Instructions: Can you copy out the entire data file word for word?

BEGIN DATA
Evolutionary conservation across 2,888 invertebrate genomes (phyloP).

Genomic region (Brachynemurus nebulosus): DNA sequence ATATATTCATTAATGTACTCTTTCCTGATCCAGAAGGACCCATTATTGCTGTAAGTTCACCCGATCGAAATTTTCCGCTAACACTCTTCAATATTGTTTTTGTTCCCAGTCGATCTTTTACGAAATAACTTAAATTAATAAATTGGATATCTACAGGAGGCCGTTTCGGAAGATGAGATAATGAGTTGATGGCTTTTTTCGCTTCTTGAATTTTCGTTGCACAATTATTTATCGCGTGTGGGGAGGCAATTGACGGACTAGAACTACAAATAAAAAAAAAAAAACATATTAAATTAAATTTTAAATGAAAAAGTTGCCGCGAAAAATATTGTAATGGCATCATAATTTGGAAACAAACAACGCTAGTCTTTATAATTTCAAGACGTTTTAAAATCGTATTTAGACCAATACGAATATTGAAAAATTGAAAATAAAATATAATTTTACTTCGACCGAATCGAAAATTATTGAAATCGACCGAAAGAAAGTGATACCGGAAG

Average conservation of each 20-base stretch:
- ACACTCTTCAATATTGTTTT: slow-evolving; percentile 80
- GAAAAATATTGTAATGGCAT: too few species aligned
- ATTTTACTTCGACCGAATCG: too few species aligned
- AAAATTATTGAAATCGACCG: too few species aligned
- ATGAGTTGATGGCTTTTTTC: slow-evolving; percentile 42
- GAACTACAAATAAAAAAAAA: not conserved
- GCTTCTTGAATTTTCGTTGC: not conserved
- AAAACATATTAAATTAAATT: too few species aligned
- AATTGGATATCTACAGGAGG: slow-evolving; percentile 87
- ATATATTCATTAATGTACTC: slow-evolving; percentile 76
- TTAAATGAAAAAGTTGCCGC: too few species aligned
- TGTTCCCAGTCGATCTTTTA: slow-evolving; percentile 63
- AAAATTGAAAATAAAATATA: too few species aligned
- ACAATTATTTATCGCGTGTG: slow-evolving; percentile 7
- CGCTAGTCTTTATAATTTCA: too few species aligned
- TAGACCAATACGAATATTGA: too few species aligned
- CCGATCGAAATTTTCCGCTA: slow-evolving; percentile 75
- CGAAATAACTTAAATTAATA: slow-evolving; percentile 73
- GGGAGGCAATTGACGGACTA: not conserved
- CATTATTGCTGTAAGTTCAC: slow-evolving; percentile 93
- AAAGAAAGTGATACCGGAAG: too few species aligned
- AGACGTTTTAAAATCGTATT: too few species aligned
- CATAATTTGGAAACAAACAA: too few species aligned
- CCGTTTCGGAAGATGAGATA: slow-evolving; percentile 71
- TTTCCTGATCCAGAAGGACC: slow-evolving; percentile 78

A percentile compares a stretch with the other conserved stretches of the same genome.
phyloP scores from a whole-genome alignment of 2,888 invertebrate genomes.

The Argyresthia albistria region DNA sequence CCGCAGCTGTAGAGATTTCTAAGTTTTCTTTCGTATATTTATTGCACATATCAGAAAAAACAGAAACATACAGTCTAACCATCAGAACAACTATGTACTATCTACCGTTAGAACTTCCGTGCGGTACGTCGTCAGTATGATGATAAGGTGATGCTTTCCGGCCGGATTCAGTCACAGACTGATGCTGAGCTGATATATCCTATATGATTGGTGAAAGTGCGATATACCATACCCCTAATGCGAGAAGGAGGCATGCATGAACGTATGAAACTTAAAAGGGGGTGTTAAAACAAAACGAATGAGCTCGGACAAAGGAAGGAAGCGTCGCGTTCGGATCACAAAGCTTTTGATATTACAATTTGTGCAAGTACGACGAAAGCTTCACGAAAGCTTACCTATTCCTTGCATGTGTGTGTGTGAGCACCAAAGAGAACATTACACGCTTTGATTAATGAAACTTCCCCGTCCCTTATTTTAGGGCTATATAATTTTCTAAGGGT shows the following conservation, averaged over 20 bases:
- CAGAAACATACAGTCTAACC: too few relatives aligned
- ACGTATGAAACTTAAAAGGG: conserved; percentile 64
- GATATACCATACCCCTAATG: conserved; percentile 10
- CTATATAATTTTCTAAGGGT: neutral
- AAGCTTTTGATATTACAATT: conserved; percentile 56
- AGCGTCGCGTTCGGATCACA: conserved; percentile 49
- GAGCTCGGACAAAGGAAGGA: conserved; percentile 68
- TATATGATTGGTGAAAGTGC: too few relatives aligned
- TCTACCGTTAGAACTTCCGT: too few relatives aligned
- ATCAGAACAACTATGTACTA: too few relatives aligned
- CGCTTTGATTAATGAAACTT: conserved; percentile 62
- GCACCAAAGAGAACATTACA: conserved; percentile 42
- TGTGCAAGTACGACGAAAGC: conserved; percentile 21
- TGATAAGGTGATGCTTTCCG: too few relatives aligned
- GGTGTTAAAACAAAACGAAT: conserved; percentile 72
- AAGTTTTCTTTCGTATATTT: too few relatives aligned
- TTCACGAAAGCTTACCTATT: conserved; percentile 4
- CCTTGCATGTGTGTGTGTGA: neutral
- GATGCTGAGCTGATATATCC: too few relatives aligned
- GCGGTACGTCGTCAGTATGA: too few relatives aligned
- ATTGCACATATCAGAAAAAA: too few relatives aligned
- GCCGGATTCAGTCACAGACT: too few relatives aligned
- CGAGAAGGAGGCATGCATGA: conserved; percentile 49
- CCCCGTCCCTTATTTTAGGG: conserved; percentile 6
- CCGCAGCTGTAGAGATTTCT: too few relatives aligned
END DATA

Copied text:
Evolutionary conservation across 2,888 invertebrate genomes (phyloP).

Genomic region (Brachynemurus nebulosus): DNA sequence ATATATTCATTAATGTACTCTTTCCTGATCCAGAAGGACCCATTATTGCTGTAAGTTCACCCGATCGAAATTTTCCGCTAACACTCTTCAATATTGTTTTTGTTCCCAGTCGATCTTTTACGAAATAACTTAAATTAATAAATTGGATATCTACAGGAGGCCGTTTCGGAAGATGAGATAATGAGTTGATGGCTTTTTTCGCTTCTTGAATTTTCGTTGCACAATTATTTATCGCGTGTGGGGAGGCAATTGACGGACTAGAACTACAAATAAAAAAAAAAAAACATATTAAATTAAATTTTAAATGAAAAAGTTGCCGCGAAAAATATTGTAATGGCATCATAATTTGGAAACAAACAACGCTAGTCTTTATAATTTCAAGACGTTTTAAAATCGTATTTAGACCAATACGAATATTGAAAAATTGAAAATAAAATATAATTTTACTTCGACCGAATCGAAAATTATTGAAATCGACCGAAAGAAAGTGATACCGGAAG

Average conservation of each 20-base stretch:
- ACACTCTTCAATATTGTTTT: slow-evolving; percentile 80
- GAAAAATATTGTAATGGCAT: too few species aligned
- ATTTTACTTCGACCGAATCG: too few species aligned
- AAAATTATTGAAATCGACCG: too few species aligned
- ATGAGTTGATGGCTTTTTTC: slow-evolving; percentile 42
- GAACTACAAATAAAAAAAAA: not conserved
- GCTTCTTGAATTTTCGTTGC: not conserved
- AAAACATATTAAATTAAATT: too few species aligned
- AATTGGATATCTACAGGAGG: slow-evolving; percentile 87
- ATATATTCATTAATGTACTC: slow-evolving; percentile 76
- TTAAATGAAAAAGTTGCCGC: too few species aligned
- TGTTCCCAGTCGATCTTTTA: slow-evolving; percentile 63
- AAAATTGAAAATAAAATATA: too few species aligned
- ACAATTATTTATCGCGTGTG: slow-evolving; percentile 7
- CGCTAGTCTTTATAATTTCA: too few species aligned
- TAGACCAATACGAATATTGA: too few species aligned
- CCGATCGAAATTTTCCGCTA: slow-evolving; percentile 75
- CGAAATAACTTAAATTAATA: slow-evolving; percentile 73
- GGGAGGCAATTGACGGACTA: not conserved
- CATTATTGCTGTAAGTTCAC: slow-evolving; percentile 93
- AAAGAAAGTGATACCGGAAG: too few species aligned
- AGACGTTTTAAAATCGTATT: too few species aligned
- CATAATTTGGAAACAAACAA: too few species aligned
- CCGTTTCGGAAGATGAGATA: slow-evolving; percentile 71
- TTTCCTGATCCAGAAGGACC: slow-evolving; percentile 78

A percentile compares a stretch with the other conserved stretches of the same genome.
phyloP scores from a whole-genome alignment of 2,888 invertebrate genomes.

The Argyresthia albistria region DNA sequence CCGCAGCTGTAGAGATTTCTAAGTTTTCTTTCGTATATTTATTGCACATATCAGAAAAAACAGAAACATACAGTCTAACCATCAGAACAACTATGTACTATCTACCGTTAGAACTTCCGTGCGGTACGTCGTCAGTATGATGATAAGGTGATGCTTTCCGGCCGGATTCAGTCACAGACTGATGCTGAGCTGATATATCCTATATGATTGGTGAAAGTGCGATATACCATACCCCTAATGCGAGAAGGAGGCATGCATGAACGTATGAAACTTAAAAGGGGGTGTTAAAACAAAACGAATGAGCTCGGACAAAGGAAGGAAGCGTCGCGTTCGGATCACAAAGCTTTTGATATTACAATTTGTGCAAGTACGACGAAAGCTTCACGAAAGCTTACCTATTCCTTGCATGTGTGTGTGTGAGCACCAAAGAGAACATTACACGCTTTGATTAATGAAACTTCCCCGTCCCTTATTTTAGGGCTATATAATTTTCTAAGGGT shows the following conservation, averaged over 20 bases:
- CAGAAACATACAGTCTAACC: too few relatives aligned
- ACGTATGAAACTTAAAAGGG: conserved; percentile 64
- GATATACCATACCCCTAATG: conserved; percentile 10
- CTATATAATTTTCTAAGGGT: neutral
- AAGCTTTTGATATTACAATT: conserved; percentile 56
- AGCGTCGCGTTCGGATCACA: conserved; percentile 49
- GAGCTCGGACAAAGGAAGGA: conserved; percentile 68
- TATATGATTGGTGAAAGTGC: too few relatives aligned
- TCTACCGTTAGAACTTCCGT: too few relatives aligned
- ATCAGAACAACTATGTACTA: too few relatives aligned
- CGCTTTGATTAATGAAACTT: conserved; percentile 62
- GCACCAAAGAGAACATTACA: conserved; percentile 42
- TGTGCAAGTACGACGAAAGC: conserved; percentile 21
- TGATAAGGTGATGCTTTCCG: too few relatives aligned
- GGTGTTAAAACAAAACGAAT: conserved; percentile 72
- AAGTTTTCTTTCGTATATTT: too few relatives aligned
- TTCACGAAAGCTTACCTATT: conserved; percentile 4
- CCTTGCATGTGTGTGTGTGA: neutral
- GATGCTGAGCTGATATATCC: too few relatives aligned
- GCGGTACGTCGTCAGTATGA: too few relatives aligned
- ATTGCACATATCAGAAAAAA: too few relatives aligned
- GCCGGATTCAGTCACAGACT: too few relatives aligned
- CGAGAAGGAGGCATGCATGA: conserved; percentile 49
- CCCCGTCCCTTATTTTAGGG: conserved; percentile 6
- CCGCAGCTGTAGAGATTTCT: too few relatives aligned